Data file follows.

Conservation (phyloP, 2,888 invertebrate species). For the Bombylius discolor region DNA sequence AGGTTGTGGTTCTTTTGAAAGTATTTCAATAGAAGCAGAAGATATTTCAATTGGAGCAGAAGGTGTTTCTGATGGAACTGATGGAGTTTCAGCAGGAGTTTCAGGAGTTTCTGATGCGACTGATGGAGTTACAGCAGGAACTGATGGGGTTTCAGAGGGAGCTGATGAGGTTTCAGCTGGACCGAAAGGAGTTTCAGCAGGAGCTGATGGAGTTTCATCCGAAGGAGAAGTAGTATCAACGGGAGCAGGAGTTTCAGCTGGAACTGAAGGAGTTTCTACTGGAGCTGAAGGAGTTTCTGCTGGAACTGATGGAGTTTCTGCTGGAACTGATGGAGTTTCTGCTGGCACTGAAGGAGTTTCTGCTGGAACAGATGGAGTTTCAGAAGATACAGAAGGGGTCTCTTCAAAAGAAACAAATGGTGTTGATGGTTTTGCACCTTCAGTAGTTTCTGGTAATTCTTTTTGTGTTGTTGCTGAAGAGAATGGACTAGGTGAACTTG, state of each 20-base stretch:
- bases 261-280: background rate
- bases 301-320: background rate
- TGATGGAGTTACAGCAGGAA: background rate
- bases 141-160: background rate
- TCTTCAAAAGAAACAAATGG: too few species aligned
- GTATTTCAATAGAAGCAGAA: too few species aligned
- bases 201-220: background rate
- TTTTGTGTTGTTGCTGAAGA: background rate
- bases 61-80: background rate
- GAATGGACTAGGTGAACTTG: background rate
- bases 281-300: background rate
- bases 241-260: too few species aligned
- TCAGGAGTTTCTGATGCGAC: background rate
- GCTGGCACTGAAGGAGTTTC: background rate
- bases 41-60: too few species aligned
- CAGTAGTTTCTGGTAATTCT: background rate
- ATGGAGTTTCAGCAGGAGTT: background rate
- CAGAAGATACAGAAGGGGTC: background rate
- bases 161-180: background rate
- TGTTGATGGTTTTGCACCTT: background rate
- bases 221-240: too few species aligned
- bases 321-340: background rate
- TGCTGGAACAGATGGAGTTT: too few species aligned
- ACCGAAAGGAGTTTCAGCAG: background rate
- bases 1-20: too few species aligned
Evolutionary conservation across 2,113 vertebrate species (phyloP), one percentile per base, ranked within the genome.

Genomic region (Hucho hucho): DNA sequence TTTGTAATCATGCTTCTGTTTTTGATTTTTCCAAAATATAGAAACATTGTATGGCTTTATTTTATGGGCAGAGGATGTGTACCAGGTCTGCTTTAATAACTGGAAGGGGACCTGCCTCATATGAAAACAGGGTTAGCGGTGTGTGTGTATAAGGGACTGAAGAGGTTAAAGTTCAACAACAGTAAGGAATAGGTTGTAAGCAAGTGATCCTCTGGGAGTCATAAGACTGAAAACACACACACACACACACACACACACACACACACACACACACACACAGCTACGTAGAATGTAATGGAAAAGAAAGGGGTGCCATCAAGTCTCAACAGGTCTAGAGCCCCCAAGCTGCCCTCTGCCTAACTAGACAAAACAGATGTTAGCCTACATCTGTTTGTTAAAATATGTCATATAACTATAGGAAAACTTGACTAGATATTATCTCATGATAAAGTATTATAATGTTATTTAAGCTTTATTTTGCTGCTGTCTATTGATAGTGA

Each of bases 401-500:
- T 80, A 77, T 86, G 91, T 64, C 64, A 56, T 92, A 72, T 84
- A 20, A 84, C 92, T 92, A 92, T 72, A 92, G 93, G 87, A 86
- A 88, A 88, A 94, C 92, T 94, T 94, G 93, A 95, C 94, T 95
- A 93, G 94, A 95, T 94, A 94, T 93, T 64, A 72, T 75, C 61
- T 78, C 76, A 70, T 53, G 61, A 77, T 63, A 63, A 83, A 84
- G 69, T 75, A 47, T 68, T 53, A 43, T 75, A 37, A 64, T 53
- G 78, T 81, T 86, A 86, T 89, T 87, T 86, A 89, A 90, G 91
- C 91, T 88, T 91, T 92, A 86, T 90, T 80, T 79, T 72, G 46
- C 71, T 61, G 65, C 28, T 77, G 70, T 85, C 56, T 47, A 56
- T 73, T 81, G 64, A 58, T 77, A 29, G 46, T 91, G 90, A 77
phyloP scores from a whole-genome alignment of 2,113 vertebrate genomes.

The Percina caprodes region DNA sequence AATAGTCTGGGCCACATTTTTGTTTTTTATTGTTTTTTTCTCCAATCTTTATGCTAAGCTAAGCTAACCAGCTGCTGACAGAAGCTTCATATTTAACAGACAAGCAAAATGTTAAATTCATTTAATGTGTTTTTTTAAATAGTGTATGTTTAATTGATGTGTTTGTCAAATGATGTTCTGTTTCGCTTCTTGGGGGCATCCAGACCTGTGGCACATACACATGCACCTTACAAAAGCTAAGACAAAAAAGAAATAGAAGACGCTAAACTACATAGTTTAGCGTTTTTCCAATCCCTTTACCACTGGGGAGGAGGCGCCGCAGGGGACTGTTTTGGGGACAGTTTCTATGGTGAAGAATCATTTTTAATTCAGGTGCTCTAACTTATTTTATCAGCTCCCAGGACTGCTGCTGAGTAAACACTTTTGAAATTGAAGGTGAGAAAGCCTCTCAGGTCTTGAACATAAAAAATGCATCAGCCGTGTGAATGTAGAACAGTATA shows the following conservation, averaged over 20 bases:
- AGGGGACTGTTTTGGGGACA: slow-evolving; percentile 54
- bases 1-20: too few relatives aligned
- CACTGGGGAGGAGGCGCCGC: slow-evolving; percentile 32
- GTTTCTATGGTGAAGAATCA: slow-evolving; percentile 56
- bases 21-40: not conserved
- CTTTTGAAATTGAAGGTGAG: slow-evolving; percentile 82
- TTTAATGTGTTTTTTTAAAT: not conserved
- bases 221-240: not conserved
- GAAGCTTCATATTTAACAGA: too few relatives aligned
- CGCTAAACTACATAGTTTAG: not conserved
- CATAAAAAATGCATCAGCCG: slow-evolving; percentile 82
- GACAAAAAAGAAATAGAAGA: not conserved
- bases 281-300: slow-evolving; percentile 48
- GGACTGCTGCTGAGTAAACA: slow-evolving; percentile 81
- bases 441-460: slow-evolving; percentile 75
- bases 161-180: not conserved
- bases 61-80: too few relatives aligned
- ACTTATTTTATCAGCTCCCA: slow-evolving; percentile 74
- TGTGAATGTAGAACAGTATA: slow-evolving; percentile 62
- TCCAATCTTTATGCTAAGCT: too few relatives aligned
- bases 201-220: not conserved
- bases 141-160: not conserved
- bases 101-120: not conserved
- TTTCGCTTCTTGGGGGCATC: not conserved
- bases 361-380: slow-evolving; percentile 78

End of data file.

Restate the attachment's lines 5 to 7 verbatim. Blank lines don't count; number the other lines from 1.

- bases 141-160: background rate
- TCTTCAAAAGAAACAAATGG: too few species aligned
- GTATTTCAATAGAAGCAGAA: too few species aligned